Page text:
By New Times
By Robrt L. Pela and Amy Silverman
By Katrina Montgomery
By Kathleen Vanesian
By Monica Alonzo
By Benjamin Leatherman
By Robrt L. Pela
By Katrina Montgomery
Just after I turned 39, I started making mosaics.
Suddenly I began buying tile trivets, ceramic figurines and odd pieces of old china at thrift stores, smashing the objects into pieces with a hammer, and reassembling the shards into two-dimensional images that I then mortared or glued on anything I could find.
The urge first struck when I was seven months pregnant with my son, so I figured it was some sort of hormonally induced nesting instinct, this desire to arrange shards of busted crockery into landscapes, animals and abstract designs. But the baby came, and the mosaic thing only escalated.
Shop. Smash. Adhere resulting shards to any surface on which you can put grout and thinset mortar. The pattern was set.
I made dozens of stepping stones. I made a backsplash behind the stove in the kitchen of our 1930s home near downtown. I tiled the cinder-block wall around the gate that led out to the alley.
And did I mention that I did much of this in the blazing desert sun, during the summer of 2005?
I spent that entire season on my patio, cutting plates and tiles into rectangles and circles and squares with the sort of compulsive single-mindedness of a folk artist receiving visions from God. I crouched over my work table, hands stained with grout and bloody from countless tile cuts, sweating in the oven that is a summer afternoon in Phoenix.
Yes, I could have worked in the shade. Yes, I could have worked at night by studio light. Yes, I should have worn gloves. (I did wear goggles. I'm not a total idiot.) But the pain was part of the pleasure.
Making mosaics had become a sort of ritual, a purification by arts and crafts. The sweat, the dirt, the dangerously sharp pieces of tile scattered all over the patio, and the four-foot-high piles of yet-to-be-broken crockery teetering from my worktables were a welcome physical escape from the head work of writing. It was art project as purification ritual, studio as sweat lodge.
Mosaicking was also the perfect metaphor for my life as the working mother of two children under the age of 4. Juggling the needs of kids, career and myself had broken my waking hours into a million pieces of time. I couldn't focus on anything longer than 25 consecutive minutes before having to go on to the next task, so figuring out ways to turn tiny stuff into large visions made perfect sense. Rearranging the shards of a couple of chipped Fiestaware plates into a sea turtle was a way of acting out my life. If I could master the chaos of thousands of pieces of tile, I could carve order out of my overscheduled life.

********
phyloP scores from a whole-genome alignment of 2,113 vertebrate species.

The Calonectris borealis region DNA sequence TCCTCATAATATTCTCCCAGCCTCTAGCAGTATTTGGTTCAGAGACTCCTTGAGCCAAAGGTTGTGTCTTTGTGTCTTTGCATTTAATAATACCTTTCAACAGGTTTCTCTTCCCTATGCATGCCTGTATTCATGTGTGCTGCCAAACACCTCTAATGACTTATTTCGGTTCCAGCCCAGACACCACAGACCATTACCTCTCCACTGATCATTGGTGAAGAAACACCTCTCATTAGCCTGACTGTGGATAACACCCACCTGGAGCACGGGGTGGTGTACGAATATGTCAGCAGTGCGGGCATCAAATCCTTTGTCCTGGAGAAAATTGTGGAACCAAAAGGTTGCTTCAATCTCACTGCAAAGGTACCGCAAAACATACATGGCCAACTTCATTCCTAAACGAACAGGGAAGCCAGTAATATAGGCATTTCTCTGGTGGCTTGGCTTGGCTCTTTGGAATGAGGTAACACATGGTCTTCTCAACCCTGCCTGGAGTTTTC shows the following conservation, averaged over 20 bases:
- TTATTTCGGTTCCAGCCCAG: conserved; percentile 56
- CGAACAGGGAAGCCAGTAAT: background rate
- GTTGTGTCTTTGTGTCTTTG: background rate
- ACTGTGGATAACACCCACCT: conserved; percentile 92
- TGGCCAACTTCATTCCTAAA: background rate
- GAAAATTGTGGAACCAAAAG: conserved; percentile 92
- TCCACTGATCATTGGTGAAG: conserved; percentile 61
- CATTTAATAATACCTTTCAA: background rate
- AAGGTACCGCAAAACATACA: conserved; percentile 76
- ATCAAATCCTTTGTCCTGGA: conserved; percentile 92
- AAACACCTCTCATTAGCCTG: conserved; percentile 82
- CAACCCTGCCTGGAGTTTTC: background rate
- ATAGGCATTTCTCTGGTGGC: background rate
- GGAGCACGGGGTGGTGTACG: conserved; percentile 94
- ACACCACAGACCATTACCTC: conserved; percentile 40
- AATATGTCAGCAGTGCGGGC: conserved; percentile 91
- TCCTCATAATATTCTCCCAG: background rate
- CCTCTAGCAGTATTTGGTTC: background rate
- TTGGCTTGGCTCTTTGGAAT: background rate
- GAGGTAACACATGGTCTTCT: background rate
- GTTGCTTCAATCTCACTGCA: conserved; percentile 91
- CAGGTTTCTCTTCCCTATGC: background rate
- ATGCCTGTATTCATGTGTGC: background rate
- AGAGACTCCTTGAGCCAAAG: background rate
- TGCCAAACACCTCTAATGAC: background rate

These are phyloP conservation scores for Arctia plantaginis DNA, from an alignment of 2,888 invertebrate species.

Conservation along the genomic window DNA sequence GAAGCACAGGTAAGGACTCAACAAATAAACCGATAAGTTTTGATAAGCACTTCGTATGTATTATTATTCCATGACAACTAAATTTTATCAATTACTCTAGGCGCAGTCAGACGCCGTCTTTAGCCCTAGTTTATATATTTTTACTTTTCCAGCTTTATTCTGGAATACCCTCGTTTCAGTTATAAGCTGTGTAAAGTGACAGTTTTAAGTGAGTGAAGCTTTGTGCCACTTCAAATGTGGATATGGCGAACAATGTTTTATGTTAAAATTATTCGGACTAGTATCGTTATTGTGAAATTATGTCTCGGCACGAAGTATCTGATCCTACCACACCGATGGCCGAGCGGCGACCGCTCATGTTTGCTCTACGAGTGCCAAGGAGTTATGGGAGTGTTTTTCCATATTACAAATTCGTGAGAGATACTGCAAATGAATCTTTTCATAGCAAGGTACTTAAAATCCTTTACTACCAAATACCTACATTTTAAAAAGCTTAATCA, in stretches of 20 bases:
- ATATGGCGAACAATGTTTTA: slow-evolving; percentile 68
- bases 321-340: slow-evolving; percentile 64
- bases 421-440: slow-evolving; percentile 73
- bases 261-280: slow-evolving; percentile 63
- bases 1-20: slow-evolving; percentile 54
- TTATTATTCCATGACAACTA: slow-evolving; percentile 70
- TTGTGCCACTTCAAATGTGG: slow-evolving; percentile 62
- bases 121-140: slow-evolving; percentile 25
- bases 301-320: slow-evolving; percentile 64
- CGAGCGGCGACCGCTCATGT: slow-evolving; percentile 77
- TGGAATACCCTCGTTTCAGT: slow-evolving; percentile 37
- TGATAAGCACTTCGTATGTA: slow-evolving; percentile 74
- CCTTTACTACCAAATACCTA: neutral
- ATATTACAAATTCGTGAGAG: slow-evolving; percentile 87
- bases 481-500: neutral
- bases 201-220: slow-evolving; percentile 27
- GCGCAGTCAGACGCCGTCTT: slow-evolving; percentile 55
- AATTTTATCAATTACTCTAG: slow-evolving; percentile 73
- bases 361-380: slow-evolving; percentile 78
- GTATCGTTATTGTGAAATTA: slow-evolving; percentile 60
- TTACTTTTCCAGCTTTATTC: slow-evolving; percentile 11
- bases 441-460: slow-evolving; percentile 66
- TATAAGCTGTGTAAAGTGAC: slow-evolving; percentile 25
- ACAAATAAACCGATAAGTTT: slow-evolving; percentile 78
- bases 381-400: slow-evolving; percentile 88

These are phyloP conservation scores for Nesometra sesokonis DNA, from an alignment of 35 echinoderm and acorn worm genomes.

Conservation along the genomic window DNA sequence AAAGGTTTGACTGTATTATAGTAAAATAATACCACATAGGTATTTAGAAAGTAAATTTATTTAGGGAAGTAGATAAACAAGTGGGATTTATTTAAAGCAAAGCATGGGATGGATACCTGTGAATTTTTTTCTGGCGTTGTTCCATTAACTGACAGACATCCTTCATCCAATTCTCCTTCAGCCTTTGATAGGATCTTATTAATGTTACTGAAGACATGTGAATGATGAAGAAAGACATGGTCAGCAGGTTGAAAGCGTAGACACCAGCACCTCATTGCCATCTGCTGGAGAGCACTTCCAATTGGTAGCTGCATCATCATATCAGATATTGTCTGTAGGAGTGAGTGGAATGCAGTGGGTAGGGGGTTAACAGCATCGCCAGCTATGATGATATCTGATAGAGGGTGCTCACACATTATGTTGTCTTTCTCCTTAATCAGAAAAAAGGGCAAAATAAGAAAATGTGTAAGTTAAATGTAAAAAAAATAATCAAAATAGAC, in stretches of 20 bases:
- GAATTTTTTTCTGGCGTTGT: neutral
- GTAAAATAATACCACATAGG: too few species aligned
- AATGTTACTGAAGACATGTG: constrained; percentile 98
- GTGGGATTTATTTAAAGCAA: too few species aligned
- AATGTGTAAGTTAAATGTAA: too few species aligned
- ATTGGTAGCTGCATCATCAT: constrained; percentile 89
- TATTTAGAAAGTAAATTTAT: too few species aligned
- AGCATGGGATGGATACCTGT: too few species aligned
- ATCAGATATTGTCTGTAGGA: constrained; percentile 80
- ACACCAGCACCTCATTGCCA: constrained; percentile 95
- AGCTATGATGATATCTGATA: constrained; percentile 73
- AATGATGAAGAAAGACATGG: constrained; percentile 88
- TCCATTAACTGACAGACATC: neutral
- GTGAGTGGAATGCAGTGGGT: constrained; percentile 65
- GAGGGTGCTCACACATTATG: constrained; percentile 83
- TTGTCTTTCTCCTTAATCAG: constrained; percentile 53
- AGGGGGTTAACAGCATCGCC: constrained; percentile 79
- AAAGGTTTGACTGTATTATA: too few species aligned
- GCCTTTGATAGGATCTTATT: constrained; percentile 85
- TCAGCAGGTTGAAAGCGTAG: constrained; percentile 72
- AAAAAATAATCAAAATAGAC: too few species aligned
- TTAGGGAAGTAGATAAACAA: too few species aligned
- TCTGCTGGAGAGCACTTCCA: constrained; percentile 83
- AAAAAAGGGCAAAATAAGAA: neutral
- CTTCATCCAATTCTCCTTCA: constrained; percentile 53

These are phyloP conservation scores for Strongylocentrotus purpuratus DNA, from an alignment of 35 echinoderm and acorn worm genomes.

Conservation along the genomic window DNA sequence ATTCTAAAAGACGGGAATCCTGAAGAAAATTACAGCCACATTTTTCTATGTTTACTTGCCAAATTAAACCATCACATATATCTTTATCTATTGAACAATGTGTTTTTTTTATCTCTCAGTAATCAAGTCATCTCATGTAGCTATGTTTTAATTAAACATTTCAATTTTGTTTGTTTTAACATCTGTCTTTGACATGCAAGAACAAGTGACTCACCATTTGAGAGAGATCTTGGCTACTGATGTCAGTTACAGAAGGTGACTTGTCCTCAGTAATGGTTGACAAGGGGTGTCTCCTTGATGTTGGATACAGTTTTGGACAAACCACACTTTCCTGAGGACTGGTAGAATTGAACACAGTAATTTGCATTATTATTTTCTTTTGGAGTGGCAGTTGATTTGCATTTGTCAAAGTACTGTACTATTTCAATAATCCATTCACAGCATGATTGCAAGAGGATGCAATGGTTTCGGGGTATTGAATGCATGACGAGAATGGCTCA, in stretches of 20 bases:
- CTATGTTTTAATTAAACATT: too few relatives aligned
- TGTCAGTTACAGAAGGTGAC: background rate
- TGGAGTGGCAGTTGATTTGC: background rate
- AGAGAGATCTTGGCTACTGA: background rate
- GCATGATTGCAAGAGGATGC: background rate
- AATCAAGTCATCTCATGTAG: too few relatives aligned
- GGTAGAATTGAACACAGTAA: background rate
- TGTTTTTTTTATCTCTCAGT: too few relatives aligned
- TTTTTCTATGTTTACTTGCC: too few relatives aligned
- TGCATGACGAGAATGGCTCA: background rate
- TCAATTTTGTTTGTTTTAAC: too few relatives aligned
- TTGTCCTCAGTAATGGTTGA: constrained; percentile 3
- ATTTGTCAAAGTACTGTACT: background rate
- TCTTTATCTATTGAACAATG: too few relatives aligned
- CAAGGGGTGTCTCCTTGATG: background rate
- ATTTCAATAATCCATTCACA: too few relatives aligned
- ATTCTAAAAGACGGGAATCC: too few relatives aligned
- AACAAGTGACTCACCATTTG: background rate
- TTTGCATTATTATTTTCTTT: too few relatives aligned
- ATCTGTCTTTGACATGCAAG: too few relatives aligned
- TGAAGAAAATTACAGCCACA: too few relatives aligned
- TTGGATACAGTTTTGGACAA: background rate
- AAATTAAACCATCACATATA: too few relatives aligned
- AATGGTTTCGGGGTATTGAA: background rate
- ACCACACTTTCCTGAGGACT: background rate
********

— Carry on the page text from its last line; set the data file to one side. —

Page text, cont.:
At first I broke the tile and plates with a hammer, and just worked with whatever chance handed me. As my ability to bring images out of piles of plates improved, I started using tile nippers and glass cutters to carve my thrift-store finds with surgical precision.
I studied books on mosaicking I checked out of the library each week of that long, hot summer, and taught myself about the different ways to lay tesserae, the elegant-sounding Italian word for the chunks of crap from which you make mosaics. I pored over art book photos of pre-Christian mosaics in Istanbul, classic Roman murals from Pompeii, Antoni Gaudi's funky serpentine bench in Barcelona and the Watts Towers in Los Angeles.
I cruised eBay for unusual mosaic materials like sea glass from a Maine beach, vitreous glass tiles from Japan, and smalti, a handmade glass from Italy. I cruised Craigslist for sets of old dishes; I bought an entire set of Miami Vice-pink plates for $2 from a woman who lived in a bungalow in the Coronado neighborhood and was happy to hear I planned on smashing her dishes.
"My ex-husband left them here when he moved out," she said. "Hit 'em really hard with that hammer."
I bought more than 300 old plates from a mosaic artist in Tucson. She'd spent years combing thrift stores and garage sales from Bisbee to San Francisco for the stash of ceramic that filled two of the three rooms in her apartment. But all that tile and plate cutting had left her with arthritis, and her mosaic career was at an end. She sold me the lot.
The transaction ended up taking all day, because the woman was lonely and interesting. She showed me photos of her grown children. She played with my kids. She told me about living in Berkeley in the 1960s. She gave me a quick lesson in cutting plates and recommended I buy a tool called a Leponitt cutter. (A great steer. Accept no substitute.) Then she took me across town and showed me a cinder-block wall she had mosaicked in better days, when she could handle her tile nippers the way a surgeon maneuvers a scalpel. The wall was covered in brilliant purple shards she had cut from broken tile scavenged from a construction site, with yellow swirls of tile swooping through the purple. The work danced with energy, and it shone in the August sun as if made of liquid metal.
We went back to her apartment and she helped me stuff all 300 plates into my Volkswagen for the long, hot ride back to Phoenix.
"Don't break them," she called out between sobs as I drove off, plates rattling.